Kamakura: The Home of the Samurai
Jefferson Middle School
Oak Ridge, Tennessee
Portrait of Yoritomo Minamoto. Source: Wikipedia at https://en.wikipedia.org/wiki/Kamakura_period#/media/File:Minamoto_no_Yoritomo.jpg.
This module is designed for a seventh-grade Tennessee world history and geography course. It is particularly applicable to Tennessee standard 7.11: “Analyze the rise of a military society in the late 12th century and the role of the shogun and samurai in Japanese society.”
The content and pedagogical activities in the module can be utilized in any middle school social studies class that includes history and geography content on medieval Japan.
Estimated module length: Two hours, fifty-five minutes, plus homework
By the beginning of the Kamakura period (1185–1333), Japan had established a military government controlled by the shogun and supported by the samurai class. The samurai were warriors whose education required them to “master the bow and the horse, as well as the brush and the word.” The creation of a military-controlled government located in Kamakura was both a geographic and cultural shift from the aristocratic rule and court life that were prevalent during the Heian period.
Analyze the rise of a military society during the Kamakura period.
Comprehend the role of the shogun and samurai during the Kamakura period.
This lesson would take place after students learned prior information about East Asia, including introductory knowledge of China and its influence on Japan (written characters, Confucianism, and Buddhism) during the Heian period. Students should be able to identify and locate various locations and physical features related to Japan. Students should have already been taught the basic tenets of Shintoism. Students should also be familiar with traditional social hierarchy structures prevalent in the ancient and medieval worlds.
Class No. 1: Kamakura and the samurai
Estimated time: twenty-five minutes
Engage students with the following questions to assess their knowledge of samurai culture. The class can construct a know–want to learn–learned (KWL) chart. Use these questions to begin the module:
What do you know about the samurai?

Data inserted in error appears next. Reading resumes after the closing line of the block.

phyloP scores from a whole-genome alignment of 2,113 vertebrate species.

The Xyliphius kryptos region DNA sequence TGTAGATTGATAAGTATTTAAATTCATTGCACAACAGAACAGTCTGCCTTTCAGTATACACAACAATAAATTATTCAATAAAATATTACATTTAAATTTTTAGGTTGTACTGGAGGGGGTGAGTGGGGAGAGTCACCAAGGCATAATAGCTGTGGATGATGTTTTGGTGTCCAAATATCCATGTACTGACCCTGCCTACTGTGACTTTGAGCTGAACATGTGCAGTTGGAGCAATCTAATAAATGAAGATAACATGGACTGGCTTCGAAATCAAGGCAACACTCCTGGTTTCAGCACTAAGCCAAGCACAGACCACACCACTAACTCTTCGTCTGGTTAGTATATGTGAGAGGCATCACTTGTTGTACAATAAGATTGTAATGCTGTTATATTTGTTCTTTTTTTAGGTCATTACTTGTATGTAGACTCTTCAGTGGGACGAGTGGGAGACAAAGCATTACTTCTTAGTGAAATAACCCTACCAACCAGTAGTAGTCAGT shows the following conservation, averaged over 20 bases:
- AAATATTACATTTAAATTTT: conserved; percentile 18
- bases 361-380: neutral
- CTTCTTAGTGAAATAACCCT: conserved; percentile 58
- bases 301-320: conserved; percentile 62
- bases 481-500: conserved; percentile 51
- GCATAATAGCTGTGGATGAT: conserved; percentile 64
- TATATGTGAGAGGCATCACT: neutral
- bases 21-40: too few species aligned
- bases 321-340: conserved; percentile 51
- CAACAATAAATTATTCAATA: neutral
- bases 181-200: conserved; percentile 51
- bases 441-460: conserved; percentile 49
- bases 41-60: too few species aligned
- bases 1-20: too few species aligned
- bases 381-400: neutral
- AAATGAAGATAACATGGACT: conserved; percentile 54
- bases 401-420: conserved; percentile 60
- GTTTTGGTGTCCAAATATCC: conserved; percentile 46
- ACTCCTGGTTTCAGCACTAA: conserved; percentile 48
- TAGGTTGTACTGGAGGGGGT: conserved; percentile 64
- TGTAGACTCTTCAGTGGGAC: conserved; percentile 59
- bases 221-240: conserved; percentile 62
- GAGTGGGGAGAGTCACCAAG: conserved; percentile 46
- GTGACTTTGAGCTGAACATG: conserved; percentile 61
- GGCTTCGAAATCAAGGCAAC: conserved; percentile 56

How do you know it?
What are your sources?
Who created the source?
When was the source created?
Why was the source created?
How did you learn about it?
What questions do you have?
Japan’s changing social hierarchy: Provide a brief didactic overview describing changes in the Heian social structure. Make sure students know that while the emperor remained in the imperial capital of Kyoto, Yoritomo, the first shogun chose not to live in the imperial capital and ran the country from the seaside town of Kamakura. Use the graphic on Japan’s feudal society to help students have a better understanding of social structure in the age of the shogun.
Japan’s feudal society: Note that unlike Chinese emperors, Japanese emperors reigned but did not have substantial political power. Source: The Core Knowledge Foundation. This work and activities are based on an original work of the Core Knowledge ® Foundation made available through licensing under a Creative Commons Attribution-Noncommercial- ShareAlike 4.0 International License. This does not in any way imply that the Core Knowledge Foundation endorses this work. (Citation Required per Usage Agreement)
Watch one or both of the following that pertain to Kamakura’s geography and history:
“Kamakura: Home of the Samurai Culture” from Web Japan (approximately five minutes) is a nice introduction to the history and contemporary life of the town where the first shogun established his headquarters.
This video, produced by NHK, Japan’s only public broadcasting network (approximately six minutes), also is a good, engaging overview of Kamakura’s geography and cultural history; however, instructors might wish to show only the 0:34–3:40 time segment of the video because the talking heads interview format might not be engaging to students.
After students watch the videos, conduct a short class discussion focusing on the geography and culture of Kamakura. First, briefly review basic points about Japan’s geography. Then, discuss the following questions with students:
What made Kamakura a good choice for the shogun’s military government?
What were some interesting cultural or historic features about Kamakura?